Moreover, reverse positioning enabled IKEA to question which features were truly essential to consumers and which ones were merely assumed “sacred” by incumbents (Moon 2005). To do so, IKEA did not look at the same consumer variables the existing furniture retailers were examining, but rather, sought different ones and asked new questions. For example, “are consumers moving, do they want design, do they want at-home assembly? (Ilhan 2021).” By searching for new data, IKEA was able to determine there was a growing consumer segment not living in homes for over 30 years, but instead, moving more often from apartment to apartment who didn’t need, or want, furniture that lasted a lifetime. Consequently, IKEA’s value proposition of mid-quality, modern furniture was able to resonate with a consumer segment that incumbents in the US market had overlooked. “A well-defined value proposition that’s tightly wound to a well-defined consumer segment is the yeast a brand needs for healthy growth,” Ilhan advises when I ask what entrepreneurs really need to know. From there, a brand can leverage a strategic perspective, such as reverse positioning, that considers both unmet consumer needs and the competitive landscape of a mature category.
Once you’ve identified these key measures, you will need to determine how to enter your category and connect with consumers. Novel understandings of brand loyalty can help challengers do exactly that. Traditionally, brand loyalty is understood in monogamous terms where a consumer makes an “either/or” decision (e.g. Xfinity or DIRECTV). However, what’s more likely is embracing a polygamous range of relationships. For example, consumers could have a kinship with Folgers because of childhood memories growing up with the brand, and have flings with Peet’s whenever it’s on sale, and be best friends with Starbucks because they were roommates in college. Because of the nature of these relations, purchases are not then determined on monogamous, either/or partnerships between brand and consumer, but rather, encompass a full spectrum of complex relationships within a larger web of consumer choice situations. Perhaps it can be freeing for startups or entrepreneurs to adopt this more open model of brand loyalty: If you can’t fit your consumer needs 100% of the time, then what are those moments—those relationships or choice situations—that only you can own? Identifying these relationships might help you grow organically and then connect with the second and third segments of consumers who are seeking you as one of their partners.
As a challenger brand, it is also important to consider if you’re entering a category with a duopolistic rivalry. Duopolistic rivalries (such as Uber vs. Lyft) make it difficult for challengers to enter because the two key players take up the majority of market share. Because the duopolistic rivals “suck the oxygen out of the category,” there would be little market share available to other players (Ilhan 2021). Sometimes there is a third, less major player such as Dr. Pepper with Coke vs. Pepsi or Wendy’s with McDonald’s vs. Burger, but the two main players tend to “let them be” (Ilhan 2021). Coined by Ilhan, “dancing with the enemy” expresses this idea, which was informed by her work on the Obama campaign and original research with the Marketing Science Institute. However, this is not to say that gaining market share is impossible. Ilhan points to how UnderArmour disrupted the Nike vs. Adidas rivalry through the “I Will Want I Want” campaign starring Gisele Bündchen and Misty Copeland. As Nike and Adidas were busy competing with each other, UnderArmour spoke directly to the subset of female consumers who were empowered, athletic and driven. In doing so, UnderArmour fragmented the category and Champion, Puma, Reebok and other players began gaining market share as well. Again, it’s about strategically determining your value proposition and helping it resonate with a well-defined consumer segment.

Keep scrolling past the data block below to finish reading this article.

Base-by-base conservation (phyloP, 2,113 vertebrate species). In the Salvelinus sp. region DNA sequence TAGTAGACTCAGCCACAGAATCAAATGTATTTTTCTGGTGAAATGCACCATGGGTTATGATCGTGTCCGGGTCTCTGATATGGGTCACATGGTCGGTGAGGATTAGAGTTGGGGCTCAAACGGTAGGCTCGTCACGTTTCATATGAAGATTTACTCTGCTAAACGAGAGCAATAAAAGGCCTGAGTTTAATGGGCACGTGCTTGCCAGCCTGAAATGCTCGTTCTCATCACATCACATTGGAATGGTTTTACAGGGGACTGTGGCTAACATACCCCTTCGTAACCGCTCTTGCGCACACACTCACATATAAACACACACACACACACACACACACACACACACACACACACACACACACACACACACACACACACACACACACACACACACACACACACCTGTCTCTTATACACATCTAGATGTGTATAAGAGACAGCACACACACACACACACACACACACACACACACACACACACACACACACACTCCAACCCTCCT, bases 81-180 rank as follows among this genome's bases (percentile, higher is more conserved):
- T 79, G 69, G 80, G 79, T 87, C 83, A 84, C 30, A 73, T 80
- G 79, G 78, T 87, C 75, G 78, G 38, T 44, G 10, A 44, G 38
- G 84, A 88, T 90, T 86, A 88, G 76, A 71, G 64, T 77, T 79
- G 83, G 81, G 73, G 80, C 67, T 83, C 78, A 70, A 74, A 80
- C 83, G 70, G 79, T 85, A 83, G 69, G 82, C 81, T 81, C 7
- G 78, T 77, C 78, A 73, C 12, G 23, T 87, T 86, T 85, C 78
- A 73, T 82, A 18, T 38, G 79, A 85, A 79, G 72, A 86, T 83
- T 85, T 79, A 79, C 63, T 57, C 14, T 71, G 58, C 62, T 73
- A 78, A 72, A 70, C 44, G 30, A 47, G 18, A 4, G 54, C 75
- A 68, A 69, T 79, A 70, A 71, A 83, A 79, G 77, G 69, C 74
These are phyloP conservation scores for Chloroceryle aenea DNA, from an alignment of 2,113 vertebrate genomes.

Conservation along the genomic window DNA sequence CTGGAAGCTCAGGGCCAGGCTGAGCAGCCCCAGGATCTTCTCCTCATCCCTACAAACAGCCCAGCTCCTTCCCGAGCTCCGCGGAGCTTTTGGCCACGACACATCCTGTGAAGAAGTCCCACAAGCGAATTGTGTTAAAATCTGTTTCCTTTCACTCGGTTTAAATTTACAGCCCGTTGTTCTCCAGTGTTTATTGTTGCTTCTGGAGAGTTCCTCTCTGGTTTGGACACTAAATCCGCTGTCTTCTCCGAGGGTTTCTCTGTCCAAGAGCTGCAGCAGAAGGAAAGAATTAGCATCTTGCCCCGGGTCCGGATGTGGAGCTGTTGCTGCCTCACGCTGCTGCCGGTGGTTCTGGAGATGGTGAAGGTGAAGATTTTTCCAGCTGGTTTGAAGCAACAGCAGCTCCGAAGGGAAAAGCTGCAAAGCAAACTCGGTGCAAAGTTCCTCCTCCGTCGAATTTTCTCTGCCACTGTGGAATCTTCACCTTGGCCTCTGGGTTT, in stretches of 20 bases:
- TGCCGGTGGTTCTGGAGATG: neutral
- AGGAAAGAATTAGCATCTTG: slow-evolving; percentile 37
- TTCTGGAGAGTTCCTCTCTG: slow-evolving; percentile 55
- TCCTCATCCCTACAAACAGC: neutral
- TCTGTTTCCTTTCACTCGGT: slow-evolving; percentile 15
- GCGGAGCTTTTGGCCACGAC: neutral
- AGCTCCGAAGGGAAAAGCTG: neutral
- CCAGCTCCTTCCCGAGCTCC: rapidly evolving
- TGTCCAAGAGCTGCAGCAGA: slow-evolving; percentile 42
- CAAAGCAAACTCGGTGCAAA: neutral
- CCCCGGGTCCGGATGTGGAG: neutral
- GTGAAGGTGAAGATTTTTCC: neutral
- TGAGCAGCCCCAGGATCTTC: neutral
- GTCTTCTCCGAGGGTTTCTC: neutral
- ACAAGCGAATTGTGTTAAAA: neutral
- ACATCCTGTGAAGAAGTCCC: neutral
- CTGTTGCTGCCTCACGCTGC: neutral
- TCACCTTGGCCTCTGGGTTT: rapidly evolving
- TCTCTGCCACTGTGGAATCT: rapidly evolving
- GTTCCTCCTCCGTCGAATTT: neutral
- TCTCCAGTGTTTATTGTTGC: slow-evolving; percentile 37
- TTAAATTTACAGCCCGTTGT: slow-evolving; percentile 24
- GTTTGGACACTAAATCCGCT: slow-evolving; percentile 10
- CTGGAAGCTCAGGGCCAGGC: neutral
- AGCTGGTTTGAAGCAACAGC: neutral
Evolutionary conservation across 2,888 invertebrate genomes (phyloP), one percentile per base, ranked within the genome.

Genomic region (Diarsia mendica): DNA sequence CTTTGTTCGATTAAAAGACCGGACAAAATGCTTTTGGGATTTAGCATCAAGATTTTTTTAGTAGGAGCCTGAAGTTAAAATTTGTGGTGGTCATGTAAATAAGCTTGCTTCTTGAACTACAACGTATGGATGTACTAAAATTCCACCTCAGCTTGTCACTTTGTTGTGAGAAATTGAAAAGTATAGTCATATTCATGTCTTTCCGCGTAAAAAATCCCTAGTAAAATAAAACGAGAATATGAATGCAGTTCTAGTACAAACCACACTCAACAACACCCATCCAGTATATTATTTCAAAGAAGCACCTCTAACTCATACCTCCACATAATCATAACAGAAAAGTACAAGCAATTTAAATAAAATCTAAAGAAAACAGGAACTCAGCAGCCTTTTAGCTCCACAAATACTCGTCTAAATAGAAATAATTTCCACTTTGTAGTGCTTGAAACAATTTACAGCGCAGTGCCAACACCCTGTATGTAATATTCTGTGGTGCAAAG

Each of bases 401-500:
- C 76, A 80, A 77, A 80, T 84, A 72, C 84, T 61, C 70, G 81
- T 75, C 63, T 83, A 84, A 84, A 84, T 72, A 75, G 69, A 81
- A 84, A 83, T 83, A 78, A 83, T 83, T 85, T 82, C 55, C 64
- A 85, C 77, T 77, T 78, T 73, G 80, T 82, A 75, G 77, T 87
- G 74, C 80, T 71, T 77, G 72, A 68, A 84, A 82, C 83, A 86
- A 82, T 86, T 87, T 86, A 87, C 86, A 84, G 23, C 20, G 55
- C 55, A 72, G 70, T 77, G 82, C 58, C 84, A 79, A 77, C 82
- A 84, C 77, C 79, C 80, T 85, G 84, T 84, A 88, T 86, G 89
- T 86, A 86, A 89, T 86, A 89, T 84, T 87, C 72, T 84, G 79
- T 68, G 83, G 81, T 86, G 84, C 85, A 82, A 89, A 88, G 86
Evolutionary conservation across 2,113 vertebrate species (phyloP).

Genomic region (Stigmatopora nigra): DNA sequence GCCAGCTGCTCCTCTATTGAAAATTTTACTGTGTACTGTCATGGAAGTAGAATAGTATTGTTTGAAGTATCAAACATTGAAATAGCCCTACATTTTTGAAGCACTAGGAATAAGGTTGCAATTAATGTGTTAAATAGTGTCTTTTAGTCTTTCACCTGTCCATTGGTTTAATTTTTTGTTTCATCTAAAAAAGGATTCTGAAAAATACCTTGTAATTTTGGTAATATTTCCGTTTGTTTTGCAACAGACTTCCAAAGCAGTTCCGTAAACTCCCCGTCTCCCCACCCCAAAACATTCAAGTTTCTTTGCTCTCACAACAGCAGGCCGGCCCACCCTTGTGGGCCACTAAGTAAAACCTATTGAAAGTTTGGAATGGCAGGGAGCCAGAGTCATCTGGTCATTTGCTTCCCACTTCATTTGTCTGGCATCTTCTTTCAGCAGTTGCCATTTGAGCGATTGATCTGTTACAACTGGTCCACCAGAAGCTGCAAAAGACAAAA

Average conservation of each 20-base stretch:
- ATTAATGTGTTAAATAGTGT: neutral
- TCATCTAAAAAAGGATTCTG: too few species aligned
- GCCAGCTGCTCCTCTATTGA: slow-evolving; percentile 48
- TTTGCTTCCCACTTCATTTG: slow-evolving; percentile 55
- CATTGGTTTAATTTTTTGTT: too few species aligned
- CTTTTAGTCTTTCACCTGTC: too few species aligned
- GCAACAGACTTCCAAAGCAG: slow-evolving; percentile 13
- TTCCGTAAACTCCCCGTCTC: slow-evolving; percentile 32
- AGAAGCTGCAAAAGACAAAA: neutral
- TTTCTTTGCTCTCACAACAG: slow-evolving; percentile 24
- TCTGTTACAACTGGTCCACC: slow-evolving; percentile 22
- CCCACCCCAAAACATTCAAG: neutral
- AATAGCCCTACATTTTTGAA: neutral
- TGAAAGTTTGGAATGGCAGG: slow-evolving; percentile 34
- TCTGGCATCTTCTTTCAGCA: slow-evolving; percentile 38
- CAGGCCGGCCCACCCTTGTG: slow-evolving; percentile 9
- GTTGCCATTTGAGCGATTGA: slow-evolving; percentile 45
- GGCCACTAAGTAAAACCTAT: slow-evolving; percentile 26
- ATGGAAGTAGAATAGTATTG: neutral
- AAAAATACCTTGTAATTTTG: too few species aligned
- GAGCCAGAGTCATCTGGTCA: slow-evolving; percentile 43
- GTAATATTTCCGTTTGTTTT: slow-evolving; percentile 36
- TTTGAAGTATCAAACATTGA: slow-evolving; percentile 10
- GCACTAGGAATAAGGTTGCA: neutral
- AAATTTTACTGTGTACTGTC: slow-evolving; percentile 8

It’s 2021. Consumers will have engaged with hundreds if not thousands of brand stories by the end of the year. They’ll have already engaged with 55 of them if they watched the Super Bowl this year. From politics to pop culture, we find success stories more compelling and nuanced than the last, but what they all have in common is that they remark on the past. Conversely, strategy focuses on what could or will happen in the future. In other words, if your brand story is where you articulate your vision, it’s the strategy that gets it there. So, when it comes to startups and entrepreneurs, create your strategy and let the labels come later.